23B18. Isaiah 35:4-7a. A foreign army had come to conquer Jerusalem, but God stands with his people to give them courage and strength. “Here is your God.” “He comes to save you.” The saving action of God that is in the Gospel reading is predicted when Isaiah writes, “The ears of the deaf (will) be cleared:” “then the tongue of the mute will sing.”
Mark 7:31-37. The people see the power of God made manifest when Jesus cures the deaf man and enables him to speak clearly. The People proclaim the magnificence of the work of Jesus, saying, “He has done all things well. He makes the deaf hear and the mute speak.” Jesus, though he appears to be only human, through his miracles manifests his divinity. The God, who in the Old Testament was present at a distance, in the New Testament times, is walking among his people showing his care for them by his powerful works.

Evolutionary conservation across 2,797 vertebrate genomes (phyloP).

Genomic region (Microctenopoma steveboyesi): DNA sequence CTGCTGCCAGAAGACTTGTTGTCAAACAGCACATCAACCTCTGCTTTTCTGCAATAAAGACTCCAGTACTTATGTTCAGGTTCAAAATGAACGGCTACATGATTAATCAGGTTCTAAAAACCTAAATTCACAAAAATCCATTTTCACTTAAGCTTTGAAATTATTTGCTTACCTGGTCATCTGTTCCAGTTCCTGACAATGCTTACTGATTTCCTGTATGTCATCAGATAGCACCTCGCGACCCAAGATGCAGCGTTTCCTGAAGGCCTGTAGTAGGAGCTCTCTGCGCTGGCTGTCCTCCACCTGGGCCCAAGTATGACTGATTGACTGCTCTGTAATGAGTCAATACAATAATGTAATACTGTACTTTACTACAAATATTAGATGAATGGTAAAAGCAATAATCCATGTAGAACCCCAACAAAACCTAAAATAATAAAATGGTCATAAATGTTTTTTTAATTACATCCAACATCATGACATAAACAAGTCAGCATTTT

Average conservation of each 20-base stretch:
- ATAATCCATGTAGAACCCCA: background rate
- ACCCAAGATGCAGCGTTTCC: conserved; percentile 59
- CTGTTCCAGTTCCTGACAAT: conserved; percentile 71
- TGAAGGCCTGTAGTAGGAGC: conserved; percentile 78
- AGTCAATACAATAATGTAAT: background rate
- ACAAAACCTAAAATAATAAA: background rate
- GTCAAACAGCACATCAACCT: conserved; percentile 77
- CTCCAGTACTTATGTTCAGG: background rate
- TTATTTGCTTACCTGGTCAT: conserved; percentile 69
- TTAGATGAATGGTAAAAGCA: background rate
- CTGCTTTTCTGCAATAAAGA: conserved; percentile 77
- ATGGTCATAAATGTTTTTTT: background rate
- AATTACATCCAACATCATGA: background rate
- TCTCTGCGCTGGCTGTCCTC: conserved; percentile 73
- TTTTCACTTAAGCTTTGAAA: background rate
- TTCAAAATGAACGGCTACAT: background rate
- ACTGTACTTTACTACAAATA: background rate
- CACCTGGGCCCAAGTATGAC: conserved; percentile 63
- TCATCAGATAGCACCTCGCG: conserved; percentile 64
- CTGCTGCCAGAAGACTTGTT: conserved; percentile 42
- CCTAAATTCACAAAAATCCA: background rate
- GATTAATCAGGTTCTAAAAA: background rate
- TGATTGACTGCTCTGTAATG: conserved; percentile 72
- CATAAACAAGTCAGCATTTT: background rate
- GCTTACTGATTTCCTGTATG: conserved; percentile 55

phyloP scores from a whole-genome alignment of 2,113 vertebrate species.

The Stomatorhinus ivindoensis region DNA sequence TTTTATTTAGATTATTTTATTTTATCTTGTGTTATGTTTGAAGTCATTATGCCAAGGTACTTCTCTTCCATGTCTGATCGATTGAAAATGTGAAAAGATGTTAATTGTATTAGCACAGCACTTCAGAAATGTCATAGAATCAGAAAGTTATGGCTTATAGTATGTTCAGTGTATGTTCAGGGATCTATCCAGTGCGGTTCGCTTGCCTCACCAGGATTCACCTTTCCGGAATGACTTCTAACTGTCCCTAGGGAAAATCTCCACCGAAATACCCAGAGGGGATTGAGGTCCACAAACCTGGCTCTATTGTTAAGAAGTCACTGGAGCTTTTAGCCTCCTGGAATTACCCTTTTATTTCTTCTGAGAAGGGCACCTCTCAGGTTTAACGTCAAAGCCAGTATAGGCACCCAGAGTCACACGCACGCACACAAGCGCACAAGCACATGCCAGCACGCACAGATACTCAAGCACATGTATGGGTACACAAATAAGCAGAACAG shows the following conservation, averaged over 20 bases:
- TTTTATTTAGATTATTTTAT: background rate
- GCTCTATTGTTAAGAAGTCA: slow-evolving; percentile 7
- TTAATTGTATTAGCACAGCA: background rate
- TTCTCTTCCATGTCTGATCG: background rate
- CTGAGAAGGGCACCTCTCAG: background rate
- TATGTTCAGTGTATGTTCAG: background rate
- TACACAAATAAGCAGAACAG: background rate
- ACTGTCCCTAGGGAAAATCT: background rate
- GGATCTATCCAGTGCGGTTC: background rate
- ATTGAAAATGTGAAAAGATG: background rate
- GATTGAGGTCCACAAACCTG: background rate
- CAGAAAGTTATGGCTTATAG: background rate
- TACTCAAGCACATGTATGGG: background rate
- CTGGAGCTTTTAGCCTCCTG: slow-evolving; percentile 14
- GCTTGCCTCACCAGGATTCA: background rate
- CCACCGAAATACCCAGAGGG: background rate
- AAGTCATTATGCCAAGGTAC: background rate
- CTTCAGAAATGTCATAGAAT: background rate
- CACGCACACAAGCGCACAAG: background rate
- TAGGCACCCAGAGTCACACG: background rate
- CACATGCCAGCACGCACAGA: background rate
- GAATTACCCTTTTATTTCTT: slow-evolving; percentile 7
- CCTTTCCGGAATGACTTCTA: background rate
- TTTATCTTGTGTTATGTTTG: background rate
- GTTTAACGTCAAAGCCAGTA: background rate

James 2:1-5. People are more naturally attracted to the haves’ rather than to the have nots’. I guess because we would rather be one those who have nice things than to be one of those who do not have nice things. In Mark 10:23b, Jesus said, “How hard it is those who have wealth to enter the kingdom of God!” In the mentality of this world we can easily think that once we have nice earthly things we have all we need. The nice things of this world are worthless when we die. James rhetorically states, “Did not God choose those who are poor in the world to be rich in faith and heirs of the kingdom that he promised to those who love him?” Sometimes the poor, who are not so disturbed by their relative lack of the nice things of this world, can put their trust more in the things that that only God can offer. They are not so preoccupied by the wealth they already have so that they trust in the God who in Himself is the treasure this world can never offer.